You'd think this story came from The Onion rather than a San Diego news report, but:
California drivers may soon come bumper to bumper with the latest product of the digital age: ad-blaring license plates.
State lawmakers are considering a bill allowing the state to begin researching the use of electronic license plates for vehicles.
The device would mimic a standard license plate when the vehicle is moving but would switch to digital messages when it is stopped for more than four seconds in traffic or at a red light.
In emergencies, the plates could be used to broadcast Amber Alerts or traffic information.
The author of SB1453 says California would be the first state to implement such technology if it decides to adopt the plates on a large scale.
Supporters say license-plate advertising could generate much-needed revenue in a state facing a $19 billion deficit.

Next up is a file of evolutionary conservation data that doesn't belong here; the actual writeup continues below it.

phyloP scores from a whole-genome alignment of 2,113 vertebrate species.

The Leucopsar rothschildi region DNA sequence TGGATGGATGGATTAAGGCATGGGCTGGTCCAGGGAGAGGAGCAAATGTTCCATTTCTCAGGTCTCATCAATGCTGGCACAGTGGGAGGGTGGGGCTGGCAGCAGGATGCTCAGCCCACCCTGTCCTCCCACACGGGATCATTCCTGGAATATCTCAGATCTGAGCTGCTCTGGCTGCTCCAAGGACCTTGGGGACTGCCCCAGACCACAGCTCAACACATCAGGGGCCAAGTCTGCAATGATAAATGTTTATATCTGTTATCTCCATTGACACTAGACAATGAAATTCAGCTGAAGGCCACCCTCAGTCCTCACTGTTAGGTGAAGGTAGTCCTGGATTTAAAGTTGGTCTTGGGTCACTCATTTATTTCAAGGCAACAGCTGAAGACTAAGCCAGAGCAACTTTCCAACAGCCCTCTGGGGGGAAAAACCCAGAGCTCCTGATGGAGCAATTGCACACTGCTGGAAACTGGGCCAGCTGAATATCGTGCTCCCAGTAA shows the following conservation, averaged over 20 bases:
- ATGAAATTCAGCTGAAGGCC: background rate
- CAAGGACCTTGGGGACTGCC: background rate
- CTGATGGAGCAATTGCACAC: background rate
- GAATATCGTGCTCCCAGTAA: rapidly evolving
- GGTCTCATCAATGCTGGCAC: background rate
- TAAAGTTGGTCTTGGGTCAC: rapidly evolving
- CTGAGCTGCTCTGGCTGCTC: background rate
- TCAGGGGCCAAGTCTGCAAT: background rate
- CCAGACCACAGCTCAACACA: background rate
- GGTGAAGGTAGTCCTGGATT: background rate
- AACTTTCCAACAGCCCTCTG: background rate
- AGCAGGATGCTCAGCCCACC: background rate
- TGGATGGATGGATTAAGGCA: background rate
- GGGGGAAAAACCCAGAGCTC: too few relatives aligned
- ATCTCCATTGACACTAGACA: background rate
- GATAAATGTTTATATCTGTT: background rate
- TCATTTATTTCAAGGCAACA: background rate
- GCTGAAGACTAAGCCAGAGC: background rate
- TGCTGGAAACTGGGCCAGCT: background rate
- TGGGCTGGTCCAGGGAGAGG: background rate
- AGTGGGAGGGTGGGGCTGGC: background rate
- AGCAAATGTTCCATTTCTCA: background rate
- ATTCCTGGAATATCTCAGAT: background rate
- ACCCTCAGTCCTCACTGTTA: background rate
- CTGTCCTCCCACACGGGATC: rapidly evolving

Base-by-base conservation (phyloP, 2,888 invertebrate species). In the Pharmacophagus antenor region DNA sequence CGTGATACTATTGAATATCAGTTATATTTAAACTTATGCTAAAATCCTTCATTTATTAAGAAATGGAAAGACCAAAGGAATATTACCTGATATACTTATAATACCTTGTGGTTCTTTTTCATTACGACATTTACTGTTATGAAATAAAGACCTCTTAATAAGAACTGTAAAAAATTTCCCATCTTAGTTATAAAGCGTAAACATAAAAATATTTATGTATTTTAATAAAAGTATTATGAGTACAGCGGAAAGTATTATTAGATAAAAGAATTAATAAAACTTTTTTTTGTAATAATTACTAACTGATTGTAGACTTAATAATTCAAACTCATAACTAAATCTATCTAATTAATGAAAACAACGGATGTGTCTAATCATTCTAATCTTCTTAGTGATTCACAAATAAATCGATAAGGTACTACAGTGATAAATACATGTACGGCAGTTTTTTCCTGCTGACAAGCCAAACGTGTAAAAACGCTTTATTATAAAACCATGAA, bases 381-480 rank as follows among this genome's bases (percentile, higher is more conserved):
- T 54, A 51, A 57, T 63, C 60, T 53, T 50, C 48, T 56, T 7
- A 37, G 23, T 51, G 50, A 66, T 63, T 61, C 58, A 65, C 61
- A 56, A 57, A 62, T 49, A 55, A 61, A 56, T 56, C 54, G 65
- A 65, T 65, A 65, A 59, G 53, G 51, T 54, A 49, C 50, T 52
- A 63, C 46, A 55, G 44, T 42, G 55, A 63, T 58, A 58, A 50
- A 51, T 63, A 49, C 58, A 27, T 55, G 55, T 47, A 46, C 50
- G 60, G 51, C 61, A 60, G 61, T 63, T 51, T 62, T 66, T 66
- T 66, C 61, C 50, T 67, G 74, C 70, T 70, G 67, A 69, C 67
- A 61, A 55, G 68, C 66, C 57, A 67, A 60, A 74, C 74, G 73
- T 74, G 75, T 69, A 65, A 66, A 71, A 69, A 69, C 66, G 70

The moron who came up with this idea is Senator Curren D. Price Jr.
I have three words for the Senator: Wooley versus Maynard, the famous free speech case in which a New Hampshire resident violated state law by obscuring that portion of the license plate reading "life free or die." The court explained that defendant Maynard "refuse[d] to be coerced by the State into advertising a slogan which I find morally, ethically, religiously and politically abhorrent." The court then held that:
We are thus faced with the question of whether the State may constitutionally require an individual to participate in the dissemination of an ideological message by displaying it on his private property in a manner and for the express purpose that it be observed and read by the public. We hold that the State may not do so.
Granted, the messages Senator Price envisions are commercial rather than ideological and I have no religious objections to commercial advertising such as those Maynard had against New Hampshire's slogan. Even so, I can assure the Senator that I, for one, would happy to bring a test case against implementing this asinine idea. After all, says Woodley:
The right to speak and the right to refrain from speaking are complementary components of the broader concept of "individual freedom of mind."
I predict that if this idea were to go forward (and the bill authorizing the study has already passed the senate 25-0!), California will end up spending much more money unsuccessfully defending its constitutionality than is raised in revenues.